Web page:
Your original comment was that “racism is completely unproductive”, which is obviously not true for the dominant group, at least in the short term. Is a racist government less stable? Perhaps, but now you are moving the goal posts.

17 Sam Haysom January 18, 2016 at 12:19 pm

Apartheid South Africa was a nuclear power and a top 20 GDP country. Apartheid was wrong, but South Africa didn’t just succeed compared to bad alternatives.

18 Cliff January 18, 2016 at 12:58 pm

Yet plainly no men are created equal. So they must have meant something different? Equal in the eyes of the law?

19 Gochujang January 18, 2016 at 5:43 pm

Very funny that anon moves the bar to “short term.” Yes you can run a brutally oppressive regime in the short term! What a win for you.

20 Kris January 19, 2016 at 2:23 am

@asdf:

There is no way your solution (the “American” solution) could have stopped at South Africa’s borders. How stable would the United States be today if their borders had been fixed at the western boundaries of the original thirteen colonies. The white settlers would have had to spread up north throughout sub-Saharan Africa, exterminating local populations as they spread. Given Europeans’ vulnerability to tropical diseases, sufficient numbers of settlers could never have been mustered to carry out this “project”, and that’s what happened. It was not benevolence that prevented southern Africa from looking like North America.

Segregation is the humane solution to a dire problem.

No doubt it’s one solution, but it requires a buy-in from all the segregated parts. And that buy-in will come only if the division of resources, duties, and responsibilities, is seen as fair by everyone. In India, such a compact lasted thousands of years (no doubt with a good amount of browbeating and coercion too, but that was never going to be sufficient.) In the US, it lasted for about a century.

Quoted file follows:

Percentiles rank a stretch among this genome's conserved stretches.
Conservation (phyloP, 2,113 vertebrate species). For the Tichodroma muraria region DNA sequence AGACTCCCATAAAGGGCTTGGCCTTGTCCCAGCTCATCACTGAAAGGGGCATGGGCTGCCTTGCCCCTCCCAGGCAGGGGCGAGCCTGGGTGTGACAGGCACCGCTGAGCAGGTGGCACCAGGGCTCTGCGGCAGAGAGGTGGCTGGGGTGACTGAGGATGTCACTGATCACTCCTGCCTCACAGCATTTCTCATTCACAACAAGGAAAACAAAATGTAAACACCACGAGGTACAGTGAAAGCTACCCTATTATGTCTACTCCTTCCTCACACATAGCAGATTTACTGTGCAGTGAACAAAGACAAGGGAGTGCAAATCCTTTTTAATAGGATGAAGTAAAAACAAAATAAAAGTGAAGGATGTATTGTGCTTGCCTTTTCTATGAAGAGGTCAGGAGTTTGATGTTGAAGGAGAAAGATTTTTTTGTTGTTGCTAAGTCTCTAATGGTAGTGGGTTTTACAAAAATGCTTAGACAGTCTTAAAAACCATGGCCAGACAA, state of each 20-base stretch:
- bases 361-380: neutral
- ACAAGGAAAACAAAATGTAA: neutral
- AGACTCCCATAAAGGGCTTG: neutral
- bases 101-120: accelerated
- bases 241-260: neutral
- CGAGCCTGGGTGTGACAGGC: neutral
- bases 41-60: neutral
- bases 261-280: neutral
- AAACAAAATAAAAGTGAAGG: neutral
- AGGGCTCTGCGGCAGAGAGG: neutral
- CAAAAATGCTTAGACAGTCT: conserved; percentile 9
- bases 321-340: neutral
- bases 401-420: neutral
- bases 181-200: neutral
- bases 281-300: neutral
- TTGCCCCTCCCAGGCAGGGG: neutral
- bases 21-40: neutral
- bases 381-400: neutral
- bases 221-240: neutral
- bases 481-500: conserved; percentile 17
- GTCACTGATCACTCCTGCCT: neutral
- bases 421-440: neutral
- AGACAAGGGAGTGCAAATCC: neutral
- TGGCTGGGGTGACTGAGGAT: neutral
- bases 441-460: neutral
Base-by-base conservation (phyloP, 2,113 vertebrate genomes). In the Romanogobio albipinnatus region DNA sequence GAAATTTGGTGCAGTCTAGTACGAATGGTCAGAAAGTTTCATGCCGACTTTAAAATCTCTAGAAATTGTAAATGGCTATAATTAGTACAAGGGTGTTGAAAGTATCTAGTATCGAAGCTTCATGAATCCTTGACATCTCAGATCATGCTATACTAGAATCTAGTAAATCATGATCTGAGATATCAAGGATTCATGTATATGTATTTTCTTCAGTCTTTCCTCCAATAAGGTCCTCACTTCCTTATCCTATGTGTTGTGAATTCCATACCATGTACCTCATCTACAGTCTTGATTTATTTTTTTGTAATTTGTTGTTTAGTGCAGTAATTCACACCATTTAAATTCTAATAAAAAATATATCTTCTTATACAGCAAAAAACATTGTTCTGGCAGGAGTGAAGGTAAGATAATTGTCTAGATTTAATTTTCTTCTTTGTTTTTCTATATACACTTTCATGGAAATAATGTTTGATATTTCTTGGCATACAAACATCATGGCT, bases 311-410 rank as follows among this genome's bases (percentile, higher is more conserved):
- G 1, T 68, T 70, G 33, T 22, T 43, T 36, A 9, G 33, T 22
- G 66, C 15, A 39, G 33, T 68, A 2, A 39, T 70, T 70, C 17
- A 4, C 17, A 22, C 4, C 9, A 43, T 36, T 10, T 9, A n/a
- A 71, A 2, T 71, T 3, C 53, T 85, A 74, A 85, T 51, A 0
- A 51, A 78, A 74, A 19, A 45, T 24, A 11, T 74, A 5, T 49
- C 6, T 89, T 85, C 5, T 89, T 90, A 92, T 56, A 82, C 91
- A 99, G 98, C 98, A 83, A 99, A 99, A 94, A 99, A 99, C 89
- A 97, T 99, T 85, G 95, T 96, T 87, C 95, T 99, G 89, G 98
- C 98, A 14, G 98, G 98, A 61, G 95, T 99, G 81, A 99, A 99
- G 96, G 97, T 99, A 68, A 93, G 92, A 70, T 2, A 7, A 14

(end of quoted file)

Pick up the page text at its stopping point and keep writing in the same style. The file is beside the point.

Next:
Amalgamation is another solution, and is almost certainly a more humane solution than segregation.

21 Mark January 18, 2016 at 2:52 pm

If, say, Israel took over West Virginia and ethnically cleansed or dominated and controlled the population there, they could raise living standards in West Virginia. Would you support that or consider it a positive outcome? I thought you were some sort of non-interference, nativist type, rather than a technocratic supremacist.

22 Art Deco January 18, 2016 at 2:52 pm

Rhodesia, yes. South Africa, not really. Arabs in Israel are a minority, have full formal citizenship, and are not living in Bantustans, so I cannot figure why you lump them together.

23 The Anti-Gnostic January 19, 2016 at 8:58 am